Other noticeable differences are some of Josh D. Smith’s music direction. Previously, when the cast entered in what looked like mimed slo-mo that introduced the opening song, Aquarius, it was backed by other worldly sounds consisting of electronic whirs and beeps as if everyone was floating down from outta space, including the music. Here, the cast enter from the audience to the arrangement reminiscent of the film score; a percussive beat and a call of the trumpets. It’s smoother, less raw. The same with Hare Krishna. While the production incorporates the original dialog that interrupts the song, the arrangement sounds more like the movie than the rough-around-the-edges sound of the show.
But despite the changes in set and audio, plus some streamlining in song presentations (White Boys/Black Boys is void of the sequined dresses used for The Supremes look-a-likes) this ABT presentation of Hair is still a thoroughly joyous affair, an infectious concoction of theatrical rock ‘n roll that should either evoke nostalgic memories of the past, or for those who are just too young, serve as an introduction to a musical that once broke new ground with attitudes that seem just as relevant and as urgent today. At least, some of them do.
The score was always good, but this exuberant, ever-active cast inject a fresh vitality into the songs that makes what was old sound new again. And it’s not just a house full of ensemble voices singing as one that gives chills and makes everything sound so exciting, the many solos are equally as good. Lynzee 4Man as the very pregnant Jeanie leads the melodious and always fun Air, Trisha Hart Ditsworth as Crissy gives strength to her solo, Frank Mills (a song where not a single line rhymes) and Katie Hart as Sheila makes the touching Easy To Be Hard into something quite powerful. The song was always good, but now, with the passing of years, the nostalgia, plus the addition of Hart’s outstanding rendition, the song sounds great.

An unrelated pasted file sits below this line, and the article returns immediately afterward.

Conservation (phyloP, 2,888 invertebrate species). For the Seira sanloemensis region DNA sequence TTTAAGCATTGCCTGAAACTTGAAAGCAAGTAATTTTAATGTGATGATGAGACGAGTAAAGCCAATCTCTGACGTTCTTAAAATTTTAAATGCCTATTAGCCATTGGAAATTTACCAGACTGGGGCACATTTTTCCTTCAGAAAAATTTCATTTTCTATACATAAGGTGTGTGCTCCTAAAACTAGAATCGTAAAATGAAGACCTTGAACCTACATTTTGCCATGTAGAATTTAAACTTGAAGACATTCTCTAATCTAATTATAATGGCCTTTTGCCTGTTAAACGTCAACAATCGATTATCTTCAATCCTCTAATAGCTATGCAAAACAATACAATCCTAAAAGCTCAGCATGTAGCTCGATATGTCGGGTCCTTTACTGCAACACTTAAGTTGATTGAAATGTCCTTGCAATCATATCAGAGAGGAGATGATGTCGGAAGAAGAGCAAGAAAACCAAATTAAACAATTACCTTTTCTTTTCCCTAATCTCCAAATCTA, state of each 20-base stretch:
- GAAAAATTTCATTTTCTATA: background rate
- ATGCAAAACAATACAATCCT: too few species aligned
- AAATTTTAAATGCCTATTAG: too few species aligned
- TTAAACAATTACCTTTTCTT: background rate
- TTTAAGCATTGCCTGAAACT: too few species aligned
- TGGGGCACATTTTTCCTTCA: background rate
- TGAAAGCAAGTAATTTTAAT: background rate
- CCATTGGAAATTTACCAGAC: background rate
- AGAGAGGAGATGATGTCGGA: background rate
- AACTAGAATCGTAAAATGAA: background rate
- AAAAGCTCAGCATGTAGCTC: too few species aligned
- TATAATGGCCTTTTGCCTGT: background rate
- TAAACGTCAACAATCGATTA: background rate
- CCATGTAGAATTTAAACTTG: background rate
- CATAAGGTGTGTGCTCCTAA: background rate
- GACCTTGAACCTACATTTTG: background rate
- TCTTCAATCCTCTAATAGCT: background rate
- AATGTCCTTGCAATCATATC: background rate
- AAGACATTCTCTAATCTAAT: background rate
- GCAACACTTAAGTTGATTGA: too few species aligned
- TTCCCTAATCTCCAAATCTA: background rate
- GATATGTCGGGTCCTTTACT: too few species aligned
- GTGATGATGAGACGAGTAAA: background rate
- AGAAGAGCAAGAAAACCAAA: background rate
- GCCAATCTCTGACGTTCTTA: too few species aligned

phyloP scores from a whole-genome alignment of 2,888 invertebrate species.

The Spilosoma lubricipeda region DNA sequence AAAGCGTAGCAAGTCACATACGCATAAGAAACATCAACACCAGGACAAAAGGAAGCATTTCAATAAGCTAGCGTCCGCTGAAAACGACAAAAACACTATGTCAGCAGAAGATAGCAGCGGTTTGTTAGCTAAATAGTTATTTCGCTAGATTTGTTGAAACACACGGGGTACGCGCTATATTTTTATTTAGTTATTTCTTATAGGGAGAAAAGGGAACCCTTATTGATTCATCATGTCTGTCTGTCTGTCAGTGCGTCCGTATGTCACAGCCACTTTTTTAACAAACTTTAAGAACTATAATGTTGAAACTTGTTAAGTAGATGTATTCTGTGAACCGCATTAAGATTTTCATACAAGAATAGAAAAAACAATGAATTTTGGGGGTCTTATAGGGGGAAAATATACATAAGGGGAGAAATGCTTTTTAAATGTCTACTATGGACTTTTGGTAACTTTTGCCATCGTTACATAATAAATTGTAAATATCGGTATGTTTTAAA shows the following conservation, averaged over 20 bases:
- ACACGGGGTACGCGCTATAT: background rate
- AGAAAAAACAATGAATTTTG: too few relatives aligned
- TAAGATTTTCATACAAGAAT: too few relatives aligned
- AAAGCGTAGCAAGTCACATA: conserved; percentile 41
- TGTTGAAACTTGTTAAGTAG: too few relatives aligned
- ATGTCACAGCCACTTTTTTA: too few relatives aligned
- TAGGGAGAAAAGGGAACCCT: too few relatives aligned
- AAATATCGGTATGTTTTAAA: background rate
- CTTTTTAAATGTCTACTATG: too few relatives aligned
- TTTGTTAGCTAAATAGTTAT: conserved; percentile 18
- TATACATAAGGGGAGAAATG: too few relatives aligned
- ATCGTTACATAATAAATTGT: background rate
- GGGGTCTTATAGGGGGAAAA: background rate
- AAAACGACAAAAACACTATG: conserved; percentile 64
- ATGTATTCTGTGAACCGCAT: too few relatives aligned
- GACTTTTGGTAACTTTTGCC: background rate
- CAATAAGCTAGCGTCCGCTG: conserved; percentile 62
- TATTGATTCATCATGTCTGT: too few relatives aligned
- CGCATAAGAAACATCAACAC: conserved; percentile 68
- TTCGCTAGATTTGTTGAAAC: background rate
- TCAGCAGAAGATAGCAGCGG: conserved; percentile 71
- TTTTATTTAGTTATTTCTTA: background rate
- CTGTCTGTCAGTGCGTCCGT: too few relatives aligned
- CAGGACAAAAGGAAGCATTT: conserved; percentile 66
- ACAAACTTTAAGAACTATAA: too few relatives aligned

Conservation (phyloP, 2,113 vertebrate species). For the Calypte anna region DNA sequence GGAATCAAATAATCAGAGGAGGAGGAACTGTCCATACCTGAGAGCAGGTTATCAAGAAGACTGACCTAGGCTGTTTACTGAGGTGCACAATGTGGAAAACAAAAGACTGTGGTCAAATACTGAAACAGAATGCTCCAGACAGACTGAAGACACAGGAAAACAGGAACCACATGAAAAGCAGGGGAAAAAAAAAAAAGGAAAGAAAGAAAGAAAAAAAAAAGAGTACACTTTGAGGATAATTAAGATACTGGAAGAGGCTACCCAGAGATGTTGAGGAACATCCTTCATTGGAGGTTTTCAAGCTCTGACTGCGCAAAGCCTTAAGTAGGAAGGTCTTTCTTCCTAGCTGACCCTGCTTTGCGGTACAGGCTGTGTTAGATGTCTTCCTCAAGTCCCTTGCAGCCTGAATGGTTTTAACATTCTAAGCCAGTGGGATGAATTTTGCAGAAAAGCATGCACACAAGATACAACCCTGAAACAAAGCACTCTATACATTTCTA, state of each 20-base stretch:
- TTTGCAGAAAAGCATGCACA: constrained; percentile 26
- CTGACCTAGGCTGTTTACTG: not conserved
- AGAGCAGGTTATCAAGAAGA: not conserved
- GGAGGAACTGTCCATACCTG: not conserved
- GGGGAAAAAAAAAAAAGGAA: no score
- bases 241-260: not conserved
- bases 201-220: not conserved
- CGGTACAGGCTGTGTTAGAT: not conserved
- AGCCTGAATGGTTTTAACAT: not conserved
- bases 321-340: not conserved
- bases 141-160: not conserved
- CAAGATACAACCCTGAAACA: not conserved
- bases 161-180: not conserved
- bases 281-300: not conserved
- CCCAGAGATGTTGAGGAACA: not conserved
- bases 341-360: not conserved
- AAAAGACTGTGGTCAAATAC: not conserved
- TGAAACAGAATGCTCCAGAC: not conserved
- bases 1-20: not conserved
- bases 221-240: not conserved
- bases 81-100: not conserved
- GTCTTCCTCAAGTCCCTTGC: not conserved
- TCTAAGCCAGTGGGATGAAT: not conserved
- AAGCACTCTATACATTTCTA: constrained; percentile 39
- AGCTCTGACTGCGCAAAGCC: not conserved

As for the disrobing; it’s there, just ahead of the intermission, but it doesn’t shock in the way it did in ‘68. If anything, it would be shocking and even disappointing if the scene was cut. Though, this being a dinner theatre, there is something amusing about seeing a fully naked cast strut the stage in front of you, minutes before enjoying another cup of coffee and a plate of Nutella Gelato.
Today, forty years after its Broadway debut, what was faced head-on in terms of a counter-culture, the use of drugs, the anti-war movement, its sexuality, conservative America, and the stripping down to personal basics, are all issues that remain to be resolved. Perhaps the creators in the sixties had hoped that by the next century, many of these themes would be things of the past, but in a time of new political intolerance and the ever deepening positions between ideals, it’s surprising how necessary a renewed awareness of the Age of Aquarius tends to be. We all need to chill.
Enjoy ABT’s Hair. You should. It may not reflect everything remembered of the original, and that daring sense of spontaneity is often absent (there’s no invited Be-In up on the stage at the end during Let The Sun Shine where streamers and balloons are usually dropped and you dance with the cast; instead, the cast come out to you in the aisles and around the tables), but it’s still a hugely enjoyable production, the kind that instills a remaining feeling of goodwill long after you’ve left the theatre. Plus, it helps erase the memory of the film, and that alone is definitely a good thing.
Hair continues at ABT in Peoria until March 25
Pictures Courtesy of Scott Samplin